Reprinted with permission from "Secrets"
Secrets of Speed Society, Box 957436, Hoffman Estates,
Ron Kelley can be contacted at telephone
The following excerpt highlights the muffler
here for the entire article.
wanted to find out how the engines I rebuild compare to
a stock Model "A" engine. I decided that dynamometer
testing would best show the improvements made to the engine.
The tests were done on a Super Flow 901 Dynamometer. It
is a computer machine and is calibrated on a yearly basis.
Testing on the dyno is done
at full throttle. The computer increases the load until
it brings the RPM to a lower preset limit to start the
test cycle. When the test cycle is started the computer
eases the load to allow the RPM to increase. It then takes
measurements at preset intervals until it reaches the
upper preset RPM limit and then returns the engine to
the lower limit. That completes the test cycle.
For these tests I needed an
engine that was as near to stock as I could find in order
to set a reliable base line from which to measure any
improvements. I borrowed an engine from a past customer
who had removed a rebuilt stock engine with only 2000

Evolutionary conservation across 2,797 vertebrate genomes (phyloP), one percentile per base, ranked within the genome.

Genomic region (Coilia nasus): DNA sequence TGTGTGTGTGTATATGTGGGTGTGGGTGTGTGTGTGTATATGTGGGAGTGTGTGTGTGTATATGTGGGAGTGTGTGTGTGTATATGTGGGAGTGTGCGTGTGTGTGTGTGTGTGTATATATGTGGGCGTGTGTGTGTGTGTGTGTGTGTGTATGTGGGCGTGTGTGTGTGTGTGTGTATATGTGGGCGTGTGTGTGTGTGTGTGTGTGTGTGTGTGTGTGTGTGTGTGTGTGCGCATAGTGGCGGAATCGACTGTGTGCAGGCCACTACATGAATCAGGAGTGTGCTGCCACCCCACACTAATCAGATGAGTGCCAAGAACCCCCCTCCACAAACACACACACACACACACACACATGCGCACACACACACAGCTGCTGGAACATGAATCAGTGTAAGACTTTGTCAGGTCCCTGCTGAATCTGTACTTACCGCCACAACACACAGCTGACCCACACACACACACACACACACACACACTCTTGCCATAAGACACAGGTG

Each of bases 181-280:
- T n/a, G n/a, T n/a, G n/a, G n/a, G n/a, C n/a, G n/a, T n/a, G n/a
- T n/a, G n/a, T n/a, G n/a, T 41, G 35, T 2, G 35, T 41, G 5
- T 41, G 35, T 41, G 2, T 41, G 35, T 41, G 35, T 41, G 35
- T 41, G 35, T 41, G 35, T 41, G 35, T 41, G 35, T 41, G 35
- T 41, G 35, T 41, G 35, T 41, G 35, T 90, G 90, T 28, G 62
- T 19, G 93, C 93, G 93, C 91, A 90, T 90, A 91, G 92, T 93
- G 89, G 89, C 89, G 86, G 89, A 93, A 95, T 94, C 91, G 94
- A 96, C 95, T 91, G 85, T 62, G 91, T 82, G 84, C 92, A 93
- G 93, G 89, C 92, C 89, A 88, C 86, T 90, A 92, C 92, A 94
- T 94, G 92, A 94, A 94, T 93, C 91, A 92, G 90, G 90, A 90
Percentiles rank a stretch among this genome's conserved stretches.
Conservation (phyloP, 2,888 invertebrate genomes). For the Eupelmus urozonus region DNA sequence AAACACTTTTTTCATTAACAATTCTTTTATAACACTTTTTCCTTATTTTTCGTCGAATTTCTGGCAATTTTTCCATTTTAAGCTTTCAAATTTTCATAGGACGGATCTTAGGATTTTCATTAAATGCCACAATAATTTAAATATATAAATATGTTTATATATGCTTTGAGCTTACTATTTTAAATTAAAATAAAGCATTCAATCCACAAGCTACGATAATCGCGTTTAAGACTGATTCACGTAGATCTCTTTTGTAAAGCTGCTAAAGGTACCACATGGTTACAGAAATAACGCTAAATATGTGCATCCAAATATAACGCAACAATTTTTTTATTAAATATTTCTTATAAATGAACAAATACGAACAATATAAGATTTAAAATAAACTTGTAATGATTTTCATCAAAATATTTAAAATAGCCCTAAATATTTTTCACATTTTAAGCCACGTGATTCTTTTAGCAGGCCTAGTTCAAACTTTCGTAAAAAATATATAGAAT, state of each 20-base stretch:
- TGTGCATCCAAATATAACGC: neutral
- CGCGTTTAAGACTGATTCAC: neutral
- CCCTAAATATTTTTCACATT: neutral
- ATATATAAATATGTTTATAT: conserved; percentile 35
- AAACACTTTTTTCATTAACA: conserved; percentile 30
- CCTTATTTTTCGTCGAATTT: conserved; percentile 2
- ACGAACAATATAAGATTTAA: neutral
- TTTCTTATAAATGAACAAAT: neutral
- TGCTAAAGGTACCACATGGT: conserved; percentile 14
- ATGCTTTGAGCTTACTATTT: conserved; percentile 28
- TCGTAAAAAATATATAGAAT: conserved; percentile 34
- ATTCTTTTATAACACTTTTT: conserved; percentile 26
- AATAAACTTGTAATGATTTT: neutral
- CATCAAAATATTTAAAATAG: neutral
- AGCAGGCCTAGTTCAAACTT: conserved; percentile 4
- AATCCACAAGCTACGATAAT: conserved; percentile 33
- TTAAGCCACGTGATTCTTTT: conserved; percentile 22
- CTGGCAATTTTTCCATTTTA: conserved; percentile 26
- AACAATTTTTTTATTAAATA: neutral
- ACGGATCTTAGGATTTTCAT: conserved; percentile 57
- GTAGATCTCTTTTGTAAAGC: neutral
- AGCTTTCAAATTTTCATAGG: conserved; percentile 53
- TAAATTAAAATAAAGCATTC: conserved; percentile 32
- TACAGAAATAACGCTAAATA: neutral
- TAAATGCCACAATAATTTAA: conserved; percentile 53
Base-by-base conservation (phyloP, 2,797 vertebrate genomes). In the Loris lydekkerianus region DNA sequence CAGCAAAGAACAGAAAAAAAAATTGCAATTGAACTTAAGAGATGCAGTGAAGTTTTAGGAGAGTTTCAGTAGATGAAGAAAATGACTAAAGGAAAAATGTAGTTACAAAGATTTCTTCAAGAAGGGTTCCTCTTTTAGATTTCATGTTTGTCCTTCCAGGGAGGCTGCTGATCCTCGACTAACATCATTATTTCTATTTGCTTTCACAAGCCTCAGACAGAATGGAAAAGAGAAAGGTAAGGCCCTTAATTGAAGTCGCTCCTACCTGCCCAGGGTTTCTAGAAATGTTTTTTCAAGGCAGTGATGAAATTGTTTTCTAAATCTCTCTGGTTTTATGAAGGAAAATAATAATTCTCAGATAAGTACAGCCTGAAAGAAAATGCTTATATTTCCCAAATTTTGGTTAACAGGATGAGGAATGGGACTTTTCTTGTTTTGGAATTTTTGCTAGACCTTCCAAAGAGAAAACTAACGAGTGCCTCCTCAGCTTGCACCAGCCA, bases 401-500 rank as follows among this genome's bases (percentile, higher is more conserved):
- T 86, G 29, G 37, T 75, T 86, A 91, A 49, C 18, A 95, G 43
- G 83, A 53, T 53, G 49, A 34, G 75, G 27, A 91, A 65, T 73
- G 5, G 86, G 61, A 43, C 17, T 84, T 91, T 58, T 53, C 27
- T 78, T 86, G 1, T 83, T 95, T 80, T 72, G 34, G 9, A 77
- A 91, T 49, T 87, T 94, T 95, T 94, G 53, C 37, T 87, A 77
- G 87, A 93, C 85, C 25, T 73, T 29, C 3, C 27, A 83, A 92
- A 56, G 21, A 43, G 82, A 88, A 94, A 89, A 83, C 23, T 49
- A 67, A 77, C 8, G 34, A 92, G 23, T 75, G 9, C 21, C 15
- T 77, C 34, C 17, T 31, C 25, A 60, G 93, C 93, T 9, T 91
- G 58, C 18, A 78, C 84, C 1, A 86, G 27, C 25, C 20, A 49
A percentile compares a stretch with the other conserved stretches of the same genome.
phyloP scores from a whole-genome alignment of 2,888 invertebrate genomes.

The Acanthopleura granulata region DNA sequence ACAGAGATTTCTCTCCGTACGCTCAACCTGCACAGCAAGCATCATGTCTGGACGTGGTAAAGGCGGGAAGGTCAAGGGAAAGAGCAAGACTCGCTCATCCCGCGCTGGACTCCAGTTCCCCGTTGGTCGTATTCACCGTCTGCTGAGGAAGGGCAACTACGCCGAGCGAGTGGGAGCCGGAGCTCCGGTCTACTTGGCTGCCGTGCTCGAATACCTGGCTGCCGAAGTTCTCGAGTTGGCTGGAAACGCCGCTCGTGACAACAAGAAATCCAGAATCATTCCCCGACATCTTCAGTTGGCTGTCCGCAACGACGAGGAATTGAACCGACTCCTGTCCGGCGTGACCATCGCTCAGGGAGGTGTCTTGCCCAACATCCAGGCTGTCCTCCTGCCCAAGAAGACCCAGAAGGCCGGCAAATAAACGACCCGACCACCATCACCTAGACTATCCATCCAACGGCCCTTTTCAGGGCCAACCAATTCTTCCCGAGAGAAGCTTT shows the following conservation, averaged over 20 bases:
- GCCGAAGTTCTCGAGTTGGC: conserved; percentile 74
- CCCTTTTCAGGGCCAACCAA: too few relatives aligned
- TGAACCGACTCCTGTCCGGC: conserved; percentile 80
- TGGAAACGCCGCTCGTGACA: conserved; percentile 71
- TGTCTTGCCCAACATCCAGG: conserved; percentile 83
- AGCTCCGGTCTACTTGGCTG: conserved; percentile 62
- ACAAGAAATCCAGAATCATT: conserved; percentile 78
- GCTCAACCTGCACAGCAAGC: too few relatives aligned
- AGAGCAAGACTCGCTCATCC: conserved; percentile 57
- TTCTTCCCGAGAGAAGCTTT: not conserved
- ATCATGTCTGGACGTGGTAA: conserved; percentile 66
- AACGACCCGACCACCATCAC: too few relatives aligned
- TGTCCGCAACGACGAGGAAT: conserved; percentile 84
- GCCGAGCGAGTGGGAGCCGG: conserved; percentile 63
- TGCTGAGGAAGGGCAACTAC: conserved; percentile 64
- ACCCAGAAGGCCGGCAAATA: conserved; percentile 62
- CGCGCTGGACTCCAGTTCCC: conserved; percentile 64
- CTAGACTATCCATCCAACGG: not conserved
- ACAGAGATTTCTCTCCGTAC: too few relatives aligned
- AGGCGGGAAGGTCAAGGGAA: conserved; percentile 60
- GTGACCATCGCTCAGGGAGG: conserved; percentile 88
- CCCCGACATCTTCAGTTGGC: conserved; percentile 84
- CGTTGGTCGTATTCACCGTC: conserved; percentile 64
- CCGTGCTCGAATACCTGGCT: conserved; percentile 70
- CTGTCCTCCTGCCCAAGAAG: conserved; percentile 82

miles on it. This engine was in good condition and had
been sleeved back to standard bore. The valve train was
rebuilt using reproduction stock parts. The camshaft had
been reground with a stock "A" grind. The crankshaft
and flywheel were stock. This was what I needed for a
base line comparison, a basic stock engine with no modifications.
This engine will be referred to as engine #1.
I rebuilt two more engines
for comparison testing at the same time. Engine #2 was
rebuilt with insert bearings and my preferred parts list.
Engine #3 was also rebuilt with inserts, but was stroked
.360", Which is almost 3/8".
Engine #2 was rebuilt using
parts and services that I have found over time to work
very well together in a Model "A" block. The
engine had insert bearings in the rods and mains and a
counter weighted crankshaft. It was dynamically balanced
and had a lightened flywheel with a harmonic dampener
installed. The pistons were from a Ford 351 ci V-8, which
required a 4" bore. The valves were from a GMC truck
with one piece valve guides from a Buick. The engine had
a mild performance camshaft and the ports were enlarged
I also wanted to test some
other bolt on items such as heads, distributors, carburetors,
spark plugs, mufflers, fans and fan belts. I wanted to
see how these things compared to the stock Ford equipment.